January = pre-season test month. See where we are. What we’ve got, and more importantly, not got. Practice nutrition. Practice pacing. Practice racing. Make mistakes. Learn now.

After a good bit of base at the tail end of 2014, rounded off with a christmas holiday wobbling over fells in the Lakes and Peaks, January was on. On in a big way. I felt fit, light, and ready to test the legs.

The month started well with my yearly jaunt round Tadworth 10, a local XC race – 7 minutes off last year, and 27 places higher coming in 10th/615. Getting there. Ultra = slow or ultra = speed?

Next up was Country to Capital. A great tester of fitness early in the season; you can’t really bluff 45 mile race (or 42… argue at will).

Shamefully, I’ve got lost in all 3/3 times I’ve done the race. “Map? I won’t need this” = “I’m lost and so is everyone around me”.

This time to avoid being a mug for the 4th time I ran the more-difficult first half out-and-back a couple of weeks before to properly make sure I wouldn’t go wrong. That ended up being a 70k run in just over 6hrs. I seemed to be getting faster.

After cramming carbs down my throat for a few days following the instructions of Helen Money, our in-house nutritionist, I seemed pretty set, rested and uninjured. I believed I could break 6hrs. I’ve been trying to break it for a couple of years now, rolling in previously with 6:38 (22nd), 6:16 (14th) and 6:22 (23rd).

The first half of the race brought us some joyous blizzard weather with some of the ground still frozen so we could make good progress. January is for testing, not performing. This is a training race. So I duly experimented trying to find what’s going to work for me. The first half was for fueling. Eat, drink, pee and don’t get lost. Simple?

I was sitting quite happily in 5th with some trail blazers up ahead out of sight when we hit the canal – pretty much the half way point where the terrain is easy-going into the finish. After-burner time.

I felt ok, nothing special, just kept pushing seeing what the legs had in them. Then things started going quite well. While I was concentrating on eating, drinking, peeing and not getting lost, the guys ahead seemed to have been pushing it and were now suffering. Slowly, one-by-one, I’d see one of them in the distance up the tow path, reel them in then push past. As time went on I felt better and better, digging down into knackered legs and just kept accelerating. Just before the final check-point I took the lead, which to be frank, scared the Jesus out of me. I wasn’t expecting this. Oh well, this was my race to lose now. I ran for my life.

Some 45 grueling minutes later I staggered over the finish line only a minute ahead of the guy in second. I couldn’t believe it. This was the second race I’d ever won, this time against a big field, in a race I’d been coming back to year after year. And I’d broken my 6hr target. By 53 minutes. Happy doesn’t come close.

NHM_20150115_050705

I felt on fire. Got straight back into training. I was invincible. 3 days of semi-failed training later and a calf niggle, I realized I’m really not invincible. Or anywhere close.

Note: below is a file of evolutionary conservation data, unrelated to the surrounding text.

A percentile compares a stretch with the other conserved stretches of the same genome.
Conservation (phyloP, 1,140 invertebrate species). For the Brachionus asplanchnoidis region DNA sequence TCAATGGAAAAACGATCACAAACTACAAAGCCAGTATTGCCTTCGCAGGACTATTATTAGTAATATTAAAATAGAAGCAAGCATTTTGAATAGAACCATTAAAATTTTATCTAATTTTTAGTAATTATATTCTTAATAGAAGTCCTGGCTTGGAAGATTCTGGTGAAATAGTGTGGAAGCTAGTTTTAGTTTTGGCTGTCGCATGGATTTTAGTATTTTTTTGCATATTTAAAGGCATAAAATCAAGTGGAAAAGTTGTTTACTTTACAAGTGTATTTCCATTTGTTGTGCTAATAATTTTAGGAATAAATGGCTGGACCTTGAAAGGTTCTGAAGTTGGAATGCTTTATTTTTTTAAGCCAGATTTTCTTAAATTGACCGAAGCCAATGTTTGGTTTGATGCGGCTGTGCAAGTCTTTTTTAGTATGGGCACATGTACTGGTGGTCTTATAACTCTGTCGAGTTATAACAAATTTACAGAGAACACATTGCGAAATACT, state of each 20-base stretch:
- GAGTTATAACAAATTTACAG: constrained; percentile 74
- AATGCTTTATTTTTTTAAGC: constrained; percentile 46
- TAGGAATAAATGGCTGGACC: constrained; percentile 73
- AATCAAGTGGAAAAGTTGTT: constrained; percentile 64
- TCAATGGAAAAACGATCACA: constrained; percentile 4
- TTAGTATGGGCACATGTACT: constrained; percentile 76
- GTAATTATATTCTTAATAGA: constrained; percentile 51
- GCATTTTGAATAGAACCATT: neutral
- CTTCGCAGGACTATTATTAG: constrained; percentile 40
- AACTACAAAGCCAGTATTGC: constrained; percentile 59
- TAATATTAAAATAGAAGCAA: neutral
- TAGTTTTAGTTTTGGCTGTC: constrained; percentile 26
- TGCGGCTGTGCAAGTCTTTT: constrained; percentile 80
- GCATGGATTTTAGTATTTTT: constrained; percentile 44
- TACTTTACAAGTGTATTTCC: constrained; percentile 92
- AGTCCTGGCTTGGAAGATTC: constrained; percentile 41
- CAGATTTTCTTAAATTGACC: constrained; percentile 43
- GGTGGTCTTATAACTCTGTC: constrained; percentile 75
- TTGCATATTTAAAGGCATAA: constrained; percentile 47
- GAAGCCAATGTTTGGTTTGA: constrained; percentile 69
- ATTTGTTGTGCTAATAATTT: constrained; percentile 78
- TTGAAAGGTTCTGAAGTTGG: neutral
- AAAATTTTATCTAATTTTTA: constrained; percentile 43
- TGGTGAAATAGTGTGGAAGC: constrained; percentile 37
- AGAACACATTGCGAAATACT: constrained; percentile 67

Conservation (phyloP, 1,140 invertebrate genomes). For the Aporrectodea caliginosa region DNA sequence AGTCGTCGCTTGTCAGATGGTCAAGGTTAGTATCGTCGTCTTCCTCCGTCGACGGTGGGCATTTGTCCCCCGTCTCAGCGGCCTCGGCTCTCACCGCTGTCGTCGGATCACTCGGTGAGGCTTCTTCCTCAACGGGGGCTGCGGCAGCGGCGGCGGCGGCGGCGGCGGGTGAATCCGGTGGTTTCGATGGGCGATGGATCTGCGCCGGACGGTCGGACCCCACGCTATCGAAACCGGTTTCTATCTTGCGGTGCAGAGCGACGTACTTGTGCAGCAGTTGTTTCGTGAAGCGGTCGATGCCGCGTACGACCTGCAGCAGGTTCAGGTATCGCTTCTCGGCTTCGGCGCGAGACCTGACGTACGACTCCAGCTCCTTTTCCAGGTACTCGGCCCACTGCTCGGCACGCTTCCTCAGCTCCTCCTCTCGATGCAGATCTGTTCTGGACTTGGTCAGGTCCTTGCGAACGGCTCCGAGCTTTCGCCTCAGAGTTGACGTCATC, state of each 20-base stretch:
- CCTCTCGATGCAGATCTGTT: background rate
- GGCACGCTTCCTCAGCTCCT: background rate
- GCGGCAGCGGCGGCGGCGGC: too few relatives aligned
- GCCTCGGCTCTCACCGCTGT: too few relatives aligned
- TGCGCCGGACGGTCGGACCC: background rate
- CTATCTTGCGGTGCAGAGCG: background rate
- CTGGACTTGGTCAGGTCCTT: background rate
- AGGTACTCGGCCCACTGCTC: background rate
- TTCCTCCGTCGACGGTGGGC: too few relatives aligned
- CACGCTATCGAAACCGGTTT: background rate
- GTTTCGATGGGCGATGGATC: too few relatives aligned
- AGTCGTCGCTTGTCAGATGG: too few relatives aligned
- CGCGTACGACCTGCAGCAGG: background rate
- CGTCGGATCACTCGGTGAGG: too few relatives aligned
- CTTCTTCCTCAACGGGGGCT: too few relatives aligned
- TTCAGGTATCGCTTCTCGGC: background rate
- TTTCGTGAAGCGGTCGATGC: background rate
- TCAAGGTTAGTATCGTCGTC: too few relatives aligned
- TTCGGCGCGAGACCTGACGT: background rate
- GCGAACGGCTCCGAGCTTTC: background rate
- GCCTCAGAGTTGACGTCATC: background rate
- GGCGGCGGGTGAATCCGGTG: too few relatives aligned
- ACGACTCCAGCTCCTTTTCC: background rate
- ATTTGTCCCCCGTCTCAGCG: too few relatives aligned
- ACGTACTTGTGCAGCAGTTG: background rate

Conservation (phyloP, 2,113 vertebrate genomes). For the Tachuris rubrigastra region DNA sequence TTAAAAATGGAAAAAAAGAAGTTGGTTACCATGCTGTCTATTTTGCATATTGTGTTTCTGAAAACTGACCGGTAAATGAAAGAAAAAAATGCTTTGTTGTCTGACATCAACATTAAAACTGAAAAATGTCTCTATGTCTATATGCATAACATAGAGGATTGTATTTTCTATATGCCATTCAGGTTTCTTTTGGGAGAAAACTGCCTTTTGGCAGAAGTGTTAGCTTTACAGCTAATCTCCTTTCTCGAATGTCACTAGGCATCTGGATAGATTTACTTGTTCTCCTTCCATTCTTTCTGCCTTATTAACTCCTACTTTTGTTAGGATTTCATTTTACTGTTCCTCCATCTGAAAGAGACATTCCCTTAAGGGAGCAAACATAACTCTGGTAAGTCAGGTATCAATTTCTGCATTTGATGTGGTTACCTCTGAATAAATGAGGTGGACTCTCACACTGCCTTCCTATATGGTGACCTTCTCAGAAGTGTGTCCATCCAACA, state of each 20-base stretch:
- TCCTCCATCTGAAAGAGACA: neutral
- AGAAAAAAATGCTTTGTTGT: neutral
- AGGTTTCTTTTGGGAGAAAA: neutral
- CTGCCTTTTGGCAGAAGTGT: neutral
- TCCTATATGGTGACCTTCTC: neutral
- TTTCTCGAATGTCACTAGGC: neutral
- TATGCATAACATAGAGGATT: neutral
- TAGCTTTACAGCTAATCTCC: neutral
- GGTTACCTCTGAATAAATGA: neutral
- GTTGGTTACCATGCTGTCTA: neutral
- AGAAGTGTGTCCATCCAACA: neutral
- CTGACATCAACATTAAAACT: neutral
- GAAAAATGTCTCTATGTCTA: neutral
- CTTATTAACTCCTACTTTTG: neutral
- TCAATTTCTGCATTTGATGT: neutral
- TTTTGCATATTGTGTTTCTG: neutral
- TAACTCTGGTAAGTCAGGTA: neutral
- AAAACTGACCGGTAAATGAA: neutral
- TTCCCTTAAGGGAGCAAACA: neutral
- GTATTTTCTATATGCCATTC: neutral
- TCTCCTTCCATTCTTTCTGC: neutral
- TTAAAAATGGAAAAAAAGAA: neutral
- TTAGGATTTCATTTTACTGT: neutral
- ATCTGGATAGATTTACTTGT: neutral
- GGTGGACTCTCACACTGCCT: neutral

I headed out to the Tri Training Harder base in Portugal for The Team weekend to meet all my new teammates, and the ultra-runner could hardly run. I was crashing and burning in a big way. That effort had taken more out of me than I thought.

The Team weekend was amazing. Mixing with some really inspirational and talented athletes (albeit triathletes…I suppose someone’s got to do that sport!) and getting to know the Integrated Support Team guys from the Bosworth Clinic really well – an amazing set up for the year.

Team with wetsuits and bike

By the time I got back I was pooped, and getting set to hit the 3rd race for the month…the XRNG Pilgrim Challenge. 66 miles in 2 days over the North Downs Way. This was home terrain, having done the Centurion NDW100, so I knew the course, knew it was hilly and would trash the legs, and knew it would be muddy as hell.

Was this going to push me over the edge? I was red-lining it for sure. On the edge of an injury and knackered. But hey, January is for testing right? Could I make it 3 wins out of 3 ultras?

Mini-taper and carb load later – I toed the line with Danny Kendall, UK ultra running legend…. This was going to be a hard weekend out. If Danny was on form, I knew I didn’t stand a chance. But its racing, things can always go wrong, and after all, I just wanted to see what I could pull out the hat.

I spent Saturday running through the snow, sleet and rain wanting to curl up in bed. I jumped on the turbo Saturday evening to ease the legs out, refueled like a boss, slept well and shook the legs out Sunday morning back on the turbo before heading up to Sunday’s start. I felt fired up. Ready to give it everything. Dig deep.

Turbo

I’d lost 26 minutes to Danny on the first day, and was 8 behind Edward Kerry (The Run Doctor) in 2nd. If I had a screaming day, and they had hard days, I was in for a chance. What really happened is I spent Sunday feeling pooped, and they both ran like kings. Danny broke the course record, Ed came in 40mins behind and I followed 20 minutes later.

15804741484_c952b59cb0_b

But January is for testing, practicing, learning. Nutrition worked perfectly, and so did kit. So really, it was a success.

2 podiums in 2 weeks? I’m a very happy, but tired man. That effort at C2C took a lot of digging, and took a lot out of me. At least I’ve learnt where I’m at for the beginning of the season, and it’s a damn sight better than last season.

Fail harder now. Succeed easier later. Great YouTube video. A sentiment I had stuck in my head through January. Did it pay off? Hell yeah.

Now time to rest hard before getting to work properly.

2 thoughts on “Red January

Comments are closed.